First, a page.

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Question Number: 32922

Law 12 - Fouls and Misconduct 12/17/2018

RE: Under 17

greg of madison, wi usa asks...

what is the best way to approach giving a caution for PI when it's one particular player getting fouled repeatedly?

should you tell the team captains that the next foul against the player will be a caution? announce it out loud so the players all hear like 'NEXT FOUL ON #9 IS GETTING A YELLOW'? say nothing?

also, if you give a yellow card for PI against a specific player, should every subsequent foul afterwards also be YC'ed?

Answer provided by Referee Joe McHugh

Hi Greg
Good question.
The basis behind persistent offending caution is to sanction a player who is constantly committing offences, disrupting a game and perhaps targeting a certain opponent. While cautioning the player he is told, why he is being cautioned, that if he does not change his ways, he will be dismissed
Now that has been extended to protect the player who is being fouled constantly by different opponents. Personally, I look for the obvious caution opportunity, not just any foul on the player to caution in these situations. It can be the tactical foul or say the jersey pull, the borderline reckless foul where an offence is expected to be carded. I also try to evaluate the behavior of the players. A player who has played & behaved well in the game and he just carelessly trips the *star* player IMO does not necessarily merit a card for persistent offending. Sometimes though the player can just be unlucky as to the straw that broke the camels back,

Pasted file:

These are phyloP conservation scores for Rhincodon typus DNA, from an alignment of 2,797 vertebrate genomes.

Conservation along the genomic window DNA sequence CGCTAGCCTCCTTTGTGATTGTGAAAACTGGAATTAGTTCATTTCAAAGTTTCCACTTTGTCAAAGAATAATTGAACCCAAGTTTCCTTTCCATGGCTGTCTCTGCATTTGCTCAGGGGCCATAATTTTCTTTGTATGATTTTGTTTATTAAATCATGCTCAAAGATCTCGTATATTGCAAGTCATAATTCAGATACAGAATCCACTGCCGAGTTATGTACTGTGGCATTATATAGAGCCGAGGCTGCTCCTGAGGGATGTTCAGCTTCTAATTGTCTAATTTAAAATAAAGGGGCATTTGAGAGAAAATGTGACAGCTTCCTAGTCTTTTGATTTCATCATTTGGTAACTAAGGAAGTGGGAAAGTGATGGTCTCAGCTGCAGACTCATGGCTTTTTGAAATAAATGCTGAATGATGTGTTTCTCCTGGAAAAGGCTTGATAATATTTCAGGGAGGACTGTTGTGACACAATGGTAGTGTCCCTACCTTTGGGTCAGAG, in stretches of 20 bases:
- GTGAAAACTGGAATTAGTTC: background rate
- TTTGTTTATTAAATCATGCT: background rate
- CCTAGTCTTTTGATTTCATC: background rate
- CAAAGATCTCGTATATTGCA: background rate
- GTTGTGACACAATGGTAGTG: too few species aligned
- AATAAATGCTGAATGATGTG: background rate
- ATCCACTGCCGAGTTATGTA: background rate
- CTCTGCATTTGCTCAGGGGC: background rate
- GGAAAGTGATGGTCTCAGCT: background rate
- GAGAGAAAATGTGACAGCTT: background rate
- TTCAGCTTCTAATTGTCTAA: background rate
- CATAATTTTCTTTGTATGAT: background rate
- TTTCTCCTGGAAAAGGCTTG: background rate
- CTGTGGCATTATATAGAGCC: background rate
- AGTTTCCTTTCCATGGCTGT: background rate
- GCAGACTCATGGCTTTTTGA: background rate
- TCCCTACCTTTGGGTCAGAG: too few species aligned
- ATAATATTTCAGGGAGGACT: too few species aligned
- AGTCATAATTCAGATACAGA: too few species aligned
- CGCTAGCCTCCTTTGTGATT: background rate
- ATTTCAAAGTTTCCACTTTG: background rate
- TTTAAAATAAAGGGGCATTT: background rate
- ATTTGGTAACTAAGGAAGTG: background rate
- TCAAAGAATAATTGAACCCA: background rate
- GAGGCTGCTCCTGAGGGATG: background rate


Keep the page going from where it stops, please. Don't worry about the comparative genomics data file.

Now when a player is cautioned it is expected that the player must changes his behavior or receive further sanction. Many times that is the case and other times the player has to be dismissed because he failed to heed the warning and committed a second cautionable offence.
There will be times when a player on a caution does not come to the referees attention for say 30/40 minutes and then commits a careless foul. Unless the offence merited a card in its own right that is reckless, tactical, mandatory etc I would rarely send off a player off for a second yellow card on a careless foul. I have sent off players who were on cautions for reckless challenges, tactical fouls, removing shirts at a goal celebration. Rarely have I sent off for a careless foul despite protests from opponents to do so.
Fouls sometimes just happen, a careless trip, a slip that ends up as impeding with contact etc. As I say to players that if I am cautioning for that the game would not get finished as there could be multiple red cards for two cautions

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Answer provided by Referee Gary Voshol

I've had some success with something like, 'Red, there's been far to many fouls. [use as applicable] Espeecially against #7. [\use as applicable] It has to stop, NOW. Understand?'

Then you're not committing yourself to 'the next foul', but you have put them on notice.

And remember, if you are cautioning for multiple offenses by multiple players, it's USB not PI.

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Answer provided by Referee Peter Grove

Hi Greg,
Technically speaking, the scenario you describe is not actually PI (which would be called 'PO' now, as the word 'infringement' is no longer used in the laws). What the law says, is that:

''A player is cautioned if guilty of ... persistent offences (no specific number or pattern of offences constitutes ''persistent'')''

So the law only talks about a caution for PO if there are multiple offences committed by a (single) player.

Now, some authorities (notably the USSF in its now discontinued 'Advice to Referees' document) had opined that if a single opponent is targeted by multiple players, that could be seen as an offence similar in nature to persistent offences by a single player, and worthy of a caution.